A missile from Israel’s Iron Dome is fired to intercept a missile coming from the Gaza Strip, in November 2012. (photo by Nehemiya Gershuni-Aylho/IDF)
Interesting. Sad. Frustrating. Predictable. Some five years after Operation Protective Edge, there are the same tensions and military conflagrations between Gaza and Israel. As my three-part homefront diaries from 2014 is being printed as a retrospective in the Jewish Independent (see other article on this page), Israel continues to defend itself from indiscriminate missile fire from Gaza. With this diary, I hope to capture the same sense of homefront resilience. From the mundane to the philosophical, this is how I experienced it.
Tuesday, Nov. 12, 2019: Again. A little bit tedious. This business of war. Woke up just after 6 a.m. to a siren. Incoming. Oh well. Time to get up anyway. Just a few hours earlier, Baha Abu al-Ata (try say that while standing on your head) was assassinated in a targeted killing by the Israel Defence Forces. He was a top Palestinian Islamic Jihad (PIJ) commander in Gaza.
Not much later, a text message from the school district. School canceled. My daughter happy. Twenty minutes later, several of her friends show up for breakfast. Their conversation: missiles, sirens, stress levels, locations hit. Where is the giggling? The talk of boys? Of parties? OK, there was also that. Teenagers in the homefront.
Missiles hitting as far north as Tel Aviv. Several months ago, this was a red line. An exception. Now, the norm.
My wife called her mom, who lives just outside Tel Aviv. We’re bringing her here until the missiles stop.
Wednesday, Nov. 13: Two hundred missiles slammed into Israel. Remarkably, very little damage. Did the PIJ ever hear of GPS? Shhh. Don’t tell them.
The enemy is the Palestinian Islamic Jihad. Not Hamas. Not sure the difference. Or how important it is. Both radical Islamic parties. Both fire missiles at Israel. Both want to destroy Israel. Both want to kill Israelis.
Thursday, Nov. 14: A very quiet night. And then, around 6 a.m., the missiles started again. Raining on the south. By late afternoon, another 100 missiles fired on us. Yikes.
Told to brace for several days of fighting. Most of the missiles fired today fell around the Gaza periphery. PIJ not ready for a ceasefire. Acting as if they own this game. Maybe they do. Where is our might? Our deterrence? Our “make my day” attitude? Must put an end to this constant threat. To the PIJ. To Hamas. To their ability to fire indiscriminately and nonstop at Israel. It’s not fair. “Fair.” Like that’s a concept in war.
My big question, somewhat rhetorically, but also looking for answers: how did Gaza develop so many darn missiles? Shouldn’t we have stopped this stockpiling before it got out of hand? Same mistake in Lebanon, where Hezbollah has 150,000 missiles aimed at my home. Double yikes!
Regarding the current threat – 42 missiles fired at us in last 15 minutes. Triple yikes!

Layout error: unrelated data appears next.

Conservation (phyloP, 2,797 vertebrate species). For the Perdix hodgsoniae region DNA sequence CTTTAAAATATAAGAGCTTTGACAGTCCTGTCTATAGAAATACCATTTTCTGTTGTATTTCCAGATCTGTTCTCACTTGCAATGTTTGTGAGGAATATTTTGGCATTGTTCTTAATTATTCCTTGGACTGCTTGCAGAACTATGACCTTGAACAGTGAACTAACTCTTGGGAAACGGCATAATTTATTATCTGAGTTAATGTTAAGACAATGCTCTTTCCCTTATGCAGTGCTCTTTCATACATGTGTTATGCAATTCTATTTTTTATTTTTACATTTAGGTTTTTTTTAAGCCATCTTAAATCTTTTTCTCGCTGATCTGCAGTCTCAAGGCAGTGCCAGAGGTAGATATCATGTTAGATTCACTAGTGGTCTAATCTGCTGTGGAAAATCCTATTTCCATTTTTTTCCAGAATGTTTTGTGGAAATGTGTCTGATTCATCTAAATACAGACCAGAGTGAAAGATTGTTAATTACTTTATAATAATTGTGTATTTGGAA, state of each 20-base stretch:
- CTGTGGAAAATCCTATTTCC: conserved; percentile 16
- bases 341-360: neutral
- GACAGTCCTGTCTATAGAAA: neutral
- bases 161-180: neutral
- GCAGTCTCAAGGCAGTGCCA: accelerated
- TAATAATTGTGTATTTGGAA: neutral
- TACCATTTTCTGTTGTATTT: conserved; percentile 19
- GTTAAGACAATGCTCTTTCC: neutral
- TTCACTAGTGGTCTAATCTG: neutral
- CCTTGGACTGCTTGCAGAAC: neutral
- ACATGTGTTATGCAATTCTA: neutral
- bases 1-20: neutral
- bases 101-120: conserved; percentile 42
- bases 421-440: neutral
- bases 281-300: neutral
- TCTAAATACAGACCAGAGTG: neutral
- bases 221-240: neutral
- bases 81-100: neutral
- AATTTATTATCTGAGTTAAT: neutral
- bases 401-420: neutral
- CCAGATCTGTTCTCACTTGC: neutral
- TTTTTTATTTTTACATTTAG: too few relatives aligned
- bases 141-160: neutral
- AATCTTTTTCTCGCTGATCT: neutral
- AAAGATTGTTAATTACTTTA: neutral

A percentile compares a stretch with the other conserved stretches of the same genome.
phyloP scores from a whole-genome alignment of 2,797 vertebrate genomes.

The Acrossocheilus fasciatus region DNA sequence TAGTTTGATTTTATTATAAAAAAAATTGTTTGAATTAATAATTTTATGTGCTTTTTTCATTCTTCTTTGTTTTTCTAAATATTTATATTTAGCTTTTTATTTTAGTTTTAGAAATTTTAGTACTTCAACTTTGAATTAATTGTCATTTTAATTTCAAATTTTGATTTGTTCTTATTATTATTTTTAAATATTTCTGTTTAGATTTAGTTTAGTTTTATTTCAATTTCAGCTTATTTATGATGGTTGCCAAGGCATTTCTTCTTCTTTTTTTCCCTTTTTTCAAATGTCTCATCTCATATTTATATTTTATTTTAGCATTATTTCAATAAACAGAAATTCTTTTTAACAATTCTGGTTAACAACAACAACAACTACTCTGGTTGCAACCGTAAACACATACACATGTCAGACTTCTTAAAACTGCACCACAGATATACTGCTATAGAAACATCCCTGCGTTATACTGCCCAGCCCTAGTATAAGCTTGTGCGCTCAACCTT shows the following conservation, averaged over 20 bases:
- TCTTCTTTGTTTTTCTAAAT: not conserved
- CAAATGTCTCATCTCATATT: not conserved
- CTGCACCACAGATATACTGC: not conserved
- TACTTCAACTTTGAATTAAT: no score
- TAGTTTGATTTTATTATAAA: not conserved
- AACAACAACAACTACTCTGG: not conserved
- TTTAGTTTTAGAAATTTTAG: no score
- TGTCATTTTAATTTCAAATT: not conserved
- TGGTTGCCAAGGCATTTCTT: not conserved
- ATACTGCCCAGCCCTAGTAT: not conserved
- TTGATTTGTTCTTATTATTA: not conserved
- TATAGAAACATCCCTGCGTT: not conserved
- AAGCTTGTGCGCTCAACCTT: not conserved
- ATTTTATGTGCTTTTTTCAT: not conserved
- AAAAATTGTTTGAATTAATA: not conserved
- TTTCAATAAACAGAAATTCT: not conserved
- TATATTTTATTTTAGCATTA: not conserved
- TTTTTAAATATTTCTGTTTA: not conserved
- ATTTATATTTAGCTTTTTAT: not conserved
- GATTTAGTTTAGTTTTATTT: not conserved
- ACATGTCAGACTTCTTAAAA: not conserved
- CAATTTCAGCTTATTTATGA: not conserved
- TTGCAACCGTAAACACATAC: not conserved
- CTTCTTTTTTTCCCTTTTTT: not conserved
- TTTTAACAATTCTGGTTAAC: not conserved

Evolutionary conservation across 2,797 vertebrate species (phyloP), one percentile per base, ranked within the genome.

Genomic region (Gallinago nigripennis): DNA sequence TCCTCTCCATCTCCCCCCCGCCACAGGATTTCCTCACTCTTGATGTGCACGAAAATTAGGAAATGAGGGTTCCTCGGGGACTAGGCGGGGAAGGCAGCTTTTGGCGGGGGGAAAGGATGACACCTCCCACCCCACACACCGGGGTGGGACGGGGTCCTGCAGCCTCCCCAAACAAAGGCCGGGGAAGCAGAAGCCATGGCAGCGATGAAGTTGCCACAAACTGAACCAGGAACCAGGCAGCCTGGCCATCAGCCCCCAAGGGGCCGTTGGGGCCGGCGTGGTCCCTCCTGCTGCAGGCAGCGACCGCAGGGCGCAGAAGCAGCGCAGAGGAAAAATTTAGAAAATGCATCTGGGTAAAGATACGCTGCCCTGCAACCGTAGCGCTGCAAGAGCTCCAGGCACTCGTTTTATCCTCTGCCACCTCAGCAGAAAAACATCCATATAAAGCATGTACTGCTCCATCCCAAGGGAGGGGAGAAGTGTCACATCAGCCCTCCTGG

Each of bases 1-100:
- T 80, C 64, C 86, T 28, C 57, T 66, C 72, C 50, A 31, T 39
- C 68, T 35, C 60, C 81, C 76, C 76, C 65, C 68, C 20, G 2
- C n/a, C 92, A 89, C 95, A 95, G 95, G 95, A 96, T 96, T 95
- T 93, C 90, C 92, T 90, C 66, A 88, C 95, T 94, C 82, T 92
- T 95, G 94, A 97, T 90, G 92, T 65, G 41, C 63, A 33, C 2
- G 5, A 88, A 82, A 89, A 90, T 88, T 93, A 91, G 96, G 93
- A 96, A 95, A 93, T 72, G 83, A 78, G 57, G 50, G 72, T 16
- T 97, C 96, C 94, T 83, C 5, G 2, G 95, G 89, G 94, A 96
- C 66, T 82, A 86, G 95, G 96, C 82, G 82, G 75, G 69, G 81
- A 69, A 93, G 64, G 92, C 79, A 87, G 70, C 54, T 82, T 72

And, as I was sleeping in our apartment up north, where I stay occasionally during the week because of work, a missile was shot down over Rehovot. My daughter was woken at 11:30 p.m., alone at home. She excitedly recounted the difficulty she had shutting the fortified window in our protective room. The recently replaced screen is the culprit. By the time she finally got it shut, boom! The missile was shot from the sky by our trusty Iron Dome interceptor.
I need to fix that screen for next time.
Friday, Nov. 15: The fighting has been called Operation Black Belt. A ceasefire agreement reached. Not surprisingly, the ink not yet dry, more missiles fired into Israel.
Just wondering. When ceasefires agreements signed, does the PIJ – not Hamas, I remind you – and Israel sit around a table, sign a document, exchange pens, take a few selfies? OK, silly thought. But, if they did, might be a way to reduce animosity. They could even share a drink at an “after event.” Ha.
How does Operation Black Belt impact Israel’s political woes? Still a country without a functioning government.
And Gaza has a functioning government? A rhetorical question I couldn’t refuse to ask.
More than 400 missiles fired into Israel since Tuesday. Fifty-eight Israeli civilians injured, but none seriously (I think, I hope). Not sure our number of retaliatory attacks but reportedly significant.
Our ability to pinpoint attacks is just amazing. Baha Abu al-Ata (and his wife) were taken out while sleeping in his apartment. No other deaths or damage.
Saturday, Nov. 16: My morning news feed: “Intermittent Rockets Continue to be Launched by Palestinian Islamic Jihad.” Now, isn’t that lovely. Actually, it’s difficult to distinguish the morning thunderstorm – finally raining – from the sounds of missiles and anti-missiles clashing overhead. A boom is boom is a boom.
This is a ceasefire? Middle East-style, anyway. The proverbial beat goes on.
Bruce Brown, a Canadian-Israeli, made aliyah 25 years ago. He works in high-tech and is happily married, with two kids. He is the winner of a 2019 American Jewish Press Association Simon Rockower Award for excellence in Jewish writing. This article originally appeared in the CJN.